The game’s case could have fit easily into either the television show or one of Gardner’s books. Your client, one Laura Kapp, was apprehended by the police in an insentient state in her apartment with a gun lying just a few feet away — the same gun, in fact, that killed her husband Victor, who was found lying across the room. It seems that Laura was just released from a mental hospital and was extremely jealous as well as unstable, and for good reason: it appears that Victor was conducting at least one affair in her absence. Open-and-shut case, right? Anyone who says yes has never seen an episode of Perry Mason; the fellow amassed a final record of 268 to 3 (with one defeat later overturned on appeal) on television getting clients out of equally tough spots.
But if The Case of the Mandarin Murder is a fairly typical episode of Perry Mason, it’s a very atypical adventure game, minimizing or dispensing entirely with some of the most established conventions of the genre, among them object-oriented puzzles, mapping and (geographical) exploration, even compass directions. The first part of the game, during which you search the Kapp apartment for clues under the watchful eyes of the police, is the most traditional. But that is only a prelude to the real meat of the experience, which plays out as a series of examinations and cross-examinations in the courtroom. Just as in the television show, you’ll need to direct your faithful colleagues Paul Drake and Della Street to follow up the leads that emerge in the apartment and over the course of the trial; they’ll often be running in to give you vital information in the very nick of time. Also present are Mason’s usual long-suffering foils, Police Lieutenant Arthur Tragg and District Attorney Hamilton Burger (one can’t help but wonder, given his record against Mason alone in the most open-and-shut of cases, how the latter in particular manages to keep his job). And then there are of course this episode’s guest stars and potential suspects, in the form of Laura herself along with the mysterious femme fatale with whom Victor was supposedly conducting his affair, Victor’s business partner and said partner’s wife, a restaurant critic with a grudge, and a doorman with a shady past. The trial can go in many different directions, with various final outcomes possible. It’s not that hard to amass enough evidence and cast doubt on enough testimony to gain a hung jury or even an acquittal for Laura. But to unmask the real culprit and force a patented Perry Mason confession amidst a hail of tears and recriminations… aye, there’s the rub, for both the right and the wrong reasons.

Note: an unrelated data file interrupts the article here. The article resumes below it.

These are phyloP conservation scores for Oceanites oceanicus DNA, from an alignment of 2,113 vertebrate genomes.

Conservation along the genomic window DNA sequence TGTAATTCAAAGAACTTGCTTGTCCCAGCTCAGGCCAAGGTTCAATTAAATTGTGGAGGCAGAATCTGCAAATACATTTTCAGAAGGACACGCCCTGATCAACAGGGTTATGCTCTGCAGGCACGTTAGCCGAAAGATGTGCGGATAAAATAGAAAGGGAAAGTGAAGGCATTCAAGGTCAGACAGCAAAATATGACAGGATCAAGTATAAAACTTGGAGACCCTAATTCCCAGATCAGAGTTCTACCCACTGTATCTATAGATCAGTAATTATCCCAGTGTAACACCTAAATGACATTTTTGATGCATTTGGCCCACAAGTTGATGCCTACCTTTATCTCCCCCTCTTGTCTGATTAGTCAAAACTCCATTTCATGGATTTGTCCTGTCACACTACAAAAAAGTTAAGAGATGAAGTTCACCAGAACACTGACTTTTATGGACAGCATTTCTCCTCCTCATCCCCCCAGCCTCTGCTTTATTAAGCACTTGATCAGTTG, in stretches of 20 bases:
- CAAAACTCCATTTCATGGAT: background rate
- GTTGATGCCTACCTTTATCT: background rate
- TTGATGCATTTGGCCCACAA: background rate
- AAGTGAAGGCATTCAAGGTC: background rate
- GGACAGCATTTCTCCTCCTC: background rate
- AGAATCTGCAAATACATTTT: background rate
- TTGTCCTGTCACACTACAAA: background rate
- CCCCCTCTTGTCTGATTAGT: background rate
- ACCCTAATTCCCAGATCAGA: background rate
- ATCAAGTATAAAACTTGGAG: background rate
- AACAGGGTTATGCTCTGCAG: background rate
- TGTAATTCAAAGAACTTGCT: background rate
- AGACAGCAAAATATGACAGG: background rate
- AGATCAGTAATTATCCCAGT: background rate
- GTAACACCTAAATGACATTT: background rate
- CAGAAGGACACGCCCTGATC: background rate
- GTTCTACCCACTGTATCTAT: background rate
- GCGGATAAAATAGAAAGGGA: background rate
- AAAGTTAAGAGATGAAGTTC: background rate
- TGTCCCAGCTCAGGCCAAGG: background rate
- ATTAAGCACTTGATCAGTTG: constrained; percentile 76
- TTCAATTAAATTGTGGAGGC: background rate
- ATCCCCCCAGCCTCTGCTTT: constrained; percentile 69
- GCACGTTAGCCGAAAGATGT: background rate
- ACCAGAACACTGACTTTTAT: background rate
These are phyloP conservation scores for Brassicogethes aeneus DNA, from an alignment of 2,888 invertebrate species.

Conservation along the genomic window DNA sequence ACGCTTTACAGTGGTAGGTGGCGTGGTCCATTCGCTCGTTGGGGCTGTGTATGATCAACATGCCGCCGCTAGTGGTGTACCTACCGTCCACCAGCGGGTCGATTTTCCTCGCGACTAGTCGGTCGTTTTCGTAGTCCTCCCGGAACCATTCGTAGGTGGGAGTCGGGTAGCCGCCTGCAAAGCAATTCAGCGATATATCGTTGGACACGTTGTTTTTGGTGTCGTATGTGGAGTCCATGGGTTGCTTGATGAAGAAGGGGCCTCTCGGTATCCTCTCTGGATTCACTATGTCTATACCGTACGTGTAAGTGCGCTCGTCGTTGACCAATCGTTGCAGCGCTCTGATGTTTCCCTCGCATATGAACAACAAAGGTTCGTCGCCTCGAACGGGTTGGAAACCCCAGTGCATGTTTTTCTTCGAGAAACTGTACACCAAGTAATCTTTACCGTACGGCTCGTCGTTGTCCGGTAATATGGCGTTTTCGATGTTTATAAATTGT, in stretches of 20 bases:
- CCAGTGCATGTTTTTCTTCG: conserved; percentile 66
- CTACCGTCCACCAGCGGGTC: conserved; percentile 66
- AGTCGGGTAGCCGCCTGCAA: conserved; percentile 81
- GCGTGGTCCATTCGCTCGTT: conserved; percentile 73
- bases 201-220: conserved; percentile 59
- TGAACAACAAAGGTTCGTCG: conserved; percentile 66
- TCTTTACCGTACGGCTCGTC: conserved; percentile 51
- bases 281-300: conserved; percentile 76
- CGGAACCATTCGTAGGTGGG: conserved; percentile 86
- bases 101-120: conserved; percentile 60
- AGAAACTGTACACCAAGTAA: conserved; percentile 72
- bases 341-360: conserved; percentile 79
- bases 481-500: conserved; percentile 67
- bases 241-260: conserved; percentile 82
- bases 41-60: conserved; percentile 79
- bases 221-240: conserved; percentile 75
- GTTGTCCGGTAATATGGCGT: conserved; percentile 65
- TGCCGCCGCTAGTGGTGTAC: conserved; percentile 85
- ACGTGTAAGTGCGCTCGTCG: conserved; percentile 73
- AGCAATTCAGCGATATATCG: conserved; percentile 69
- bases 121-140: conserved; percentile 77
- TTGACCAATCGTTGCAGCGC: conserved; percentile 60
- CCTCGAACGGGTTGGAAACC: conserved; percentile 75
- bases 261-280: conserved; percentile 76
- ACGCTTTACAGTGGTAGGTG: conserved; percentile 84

If you read my articles about the earlier Telarium games (or, better yet, if you’ve played any of them), you may be wondering how Telarium’s problematic parser fares in a production as dependent on character interaction as this one. The answer is, slightly better than you might think, but still nowhere near well enough. It’s not that the folks at Spinnaker, perhaps still stinging from criticisms of the parsing in those earlier games, weren’t aware of the challenge. Why else would they include in the package an elaborate and really quite clever “Mandarin Menu” which includes not only a vocabulary list but also a sentence-building chart for phrasing your interrogations?
Still, it doesn’t work out all that well. Many queries, including plenty that seem to comply perfectly well with the chart, fall flat. It’s just way too hard to figure out how the game wants you to phrase things, what keywords — and remember we’re dealing here with lots of abstract subjects like feelings and affairs and alibis — it wants from you to trigger a response in a witness. Combine that with the stubborn lack of feedback typical of the Telarium parser, and you end up with a feeling all too common in interactive fiction, that of never being sure whether a given line of questioning is really unproductive or whether you’re just not phrasing things correctly. In other words, is this witness shaking his head at you for diegetic reasons, because his answer is really no, or is he doing it because the extra-diegetic parser doesn’t understand you? To further complicate matters, you’re constantly being graded by the jury on your competence, confidence and flair for courtroom drama. As soon as you start to bumble and stumble around up there the game is up. Thus playing becomes a matter of experimenting on each witness to figure out what she can understand and what you can get from her, then restoring to play the polished and all but omniscient Mr. Mason we know from television.